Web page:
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Friday, July 26, 2013

The value of an American commitment

Former Foreign Ministry legal adviser Alan Baker sent a letter to US Secretary of State John Kerry this week, reminding Kerry that any US guarantee that the upcoming 'negotiations' would be based upon the 1967 lines 1949 armistice lines would violate an explicit written commitment from George W. Bush to the State of Israel.
The group quotes from US president George W. Bush’s letter to Sharon on April 4, 2004, which it said was given as a political quid pro quo, in return for Israel’s withdrawal from Gaza.
According to that letter, “As part of a final peace settlement, Israel must have secure and recognized borders, which should emerge from negotiations between the parties in accordance with UNSC Resolutions 242 and 338. In light of new realities on the ground, including already existing major Israeli population centers, it is unrealistic to expect that the outcome of the final status negotiations will be a full and complete return to the armistice lines of 1949, and all previous efforts to negotiate a two-state solution have reached the same conclusion.”
These commitments were later affirmed by a large majority of the US House of Representatives, and – as Baker and Fuchs wrote to Kerry – was “also given legal affirmation as part of an Israeli governmental decision and attached to the disengagement implementation law of October 27, 2004.”
Baker, who wrote the letter with fellow attorney Yossi Fuchs on behalf of the Legal Forum for Israel, also pointed out that the Oslo Accords specifically made no reference to the 1949 armistice lines.
“In the various documents comprising the ‘Oslo Accords’ (1993-99) the PLO and Israel agreed to conduct negotiations on the issue of ‘borders.’ The term “pre-1967 lines” has never been a factor in these agreements, nor has it figured in other accompanying documentation such as the 2003 US sponsored ‘Performance- Based Roadmap to a Permanent Two-State Solution to the Israeli-Palestinian Conflict.’”
We all know, of course, that as soon as the Obama junta took power, they reneged on the commitments contained in the Bush letter.
American Secretary of State Hillary Clinton claimed on Friday that there is no record of the Bush administration having agreed to Israel keeping the 'settlement blocs'.
Hillary says the Bush administration never agreed to Israel expanding West Bank communities; insists there is no record of 'any informal or oral agreement' to that effect. The Israelis say the US position was laid out in a 2004 letter from Bush to then Israeli premier Ariel Sharon. Clinton rejected that claim, saying any such US stance was informal and "did not become part of the official position of the United States government." OK now we are back to Clinton word-parsing time.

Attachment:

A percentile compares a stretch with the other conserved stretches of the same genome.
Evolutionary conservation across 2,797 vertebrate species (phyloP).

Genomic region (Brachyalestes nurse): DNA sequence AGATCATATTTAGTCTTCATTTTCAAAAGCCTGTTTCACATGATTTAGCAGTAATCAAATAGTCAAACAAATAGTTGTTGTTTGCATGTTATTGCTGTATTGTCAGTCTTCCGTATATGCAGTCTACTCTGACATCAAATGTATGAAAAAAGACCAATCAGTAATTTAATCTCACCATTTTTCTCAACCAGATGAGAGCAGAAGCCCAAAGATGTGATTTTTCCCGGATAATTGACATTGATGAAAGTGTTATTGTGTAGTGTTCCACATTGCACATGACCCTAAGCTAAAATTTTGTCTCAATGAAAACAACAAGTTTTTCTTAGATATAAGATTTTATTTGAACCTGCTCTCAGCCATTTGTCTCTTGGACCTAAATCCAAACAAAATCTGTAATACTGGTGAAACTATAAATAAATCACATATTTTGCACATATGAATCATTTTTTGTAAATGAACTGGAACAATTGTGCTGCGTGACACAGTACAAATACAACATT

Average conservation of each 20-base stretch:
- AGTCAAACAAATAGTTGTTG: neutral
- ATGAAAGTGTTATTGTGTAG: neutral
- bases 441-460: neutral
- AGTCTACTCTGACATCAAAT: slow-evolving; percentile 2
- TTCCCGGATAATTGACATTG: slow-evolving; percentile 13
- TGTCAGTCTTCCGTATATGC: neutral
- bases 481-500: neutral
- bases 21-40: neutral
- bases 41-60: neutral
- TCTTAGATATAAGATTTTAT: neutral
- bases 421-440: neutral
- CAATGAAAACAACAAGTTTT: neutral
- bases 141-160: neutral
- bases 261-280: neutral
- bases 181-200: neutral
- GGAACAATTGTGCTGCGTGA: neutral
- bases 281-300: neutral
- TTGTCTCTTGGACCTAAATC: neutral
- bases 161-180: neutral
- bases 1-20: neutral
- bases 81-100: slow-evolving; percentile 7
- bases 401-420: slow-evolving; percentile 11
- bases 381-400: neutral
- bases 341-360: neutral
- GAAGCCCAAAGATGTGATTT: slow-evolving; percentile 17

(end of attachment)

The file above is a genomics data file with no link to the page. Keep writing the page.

The letter was even endorsed by Congress.
Well, not only does the letter exist, it even got a Congressional endorsement shortly after it was written in 2004.
The Bush Administration clearly understood that the borders of the two states would NOT look like the 1949 armistice lines (the so-called “Green line” and never the “1967 borders”), and referred back to UNSC Resolution 242 which called for Israel to receive, “Secure and recognized boundaries free from threats or acts of force.” There was wisdom in the formulation, “Any final status agreement will only be achieved on the basis of mutually agreed changes that reflect these realities.”

And far from being the work of a single man, or single administration, Congress took up the Bush letter in June 2004, passing H. Con. Res. 460 by vast margins in both Houses by both parties:

Resolved by the House of Representatives (the Senate concurring), That Congress–

1. strongly endorses the principles articulated by President Bush in his letter dated April 14, 2004, to Israeli Prime Minister Ariel Sharon which will strengthen the security and well-being of the State of Israel; and

2. supports continuing efforts with others in the international community to build the capacity and will of Palestinian institutions to fight terrorism, dismantle terrorist organizations, and prevent the areas from which Israel has withdrawn from posing a threat to the security of Israel.

If an allied, democratic government cannot rely on continuity in the word of an American President for policy specifically supported and endorsed by the Congress of the United States, on what can that – or any other – government rely?
Someone ought to ask Secretart of State Clinton that question. She was the one who claimed she 'couldn't find' the letter, even though she was in the Senate when that resolution was passed.

Clearly, the Obama administration is breaking a commitment made by President Bush to Israel. Of course, we all know that the Obama administration regards George W. Bush as illegitimate, so that's not so surprising.

While Baker and Fuchs' letter was a prerequisite to other action, it ought not to be the end of mention of the Bush letter. It is clear that any agreement - if one is ever reached - between Israel and the 'Palestinians' will be dependent upon US guarantees And any such agreement will also have to be approved by Israel's voters in a referendum.

One would hope that in any campaign over a referendum, it would be pointed out repeatedly that no one can count on anything said by the United States and that in the United States, one administration's commitments are meant to be broken by the next administration just like in any other banana republic. Sad but true. Even if Obama is replaced (whether in January 2017 or by impeachment) we cannot be sure that another President as wicked as Obama will not arise and ignore American commitments to Israel.

America doesn't have friends, it has interests. It doesn't have commitments, it has suggestions. What could go wrong?

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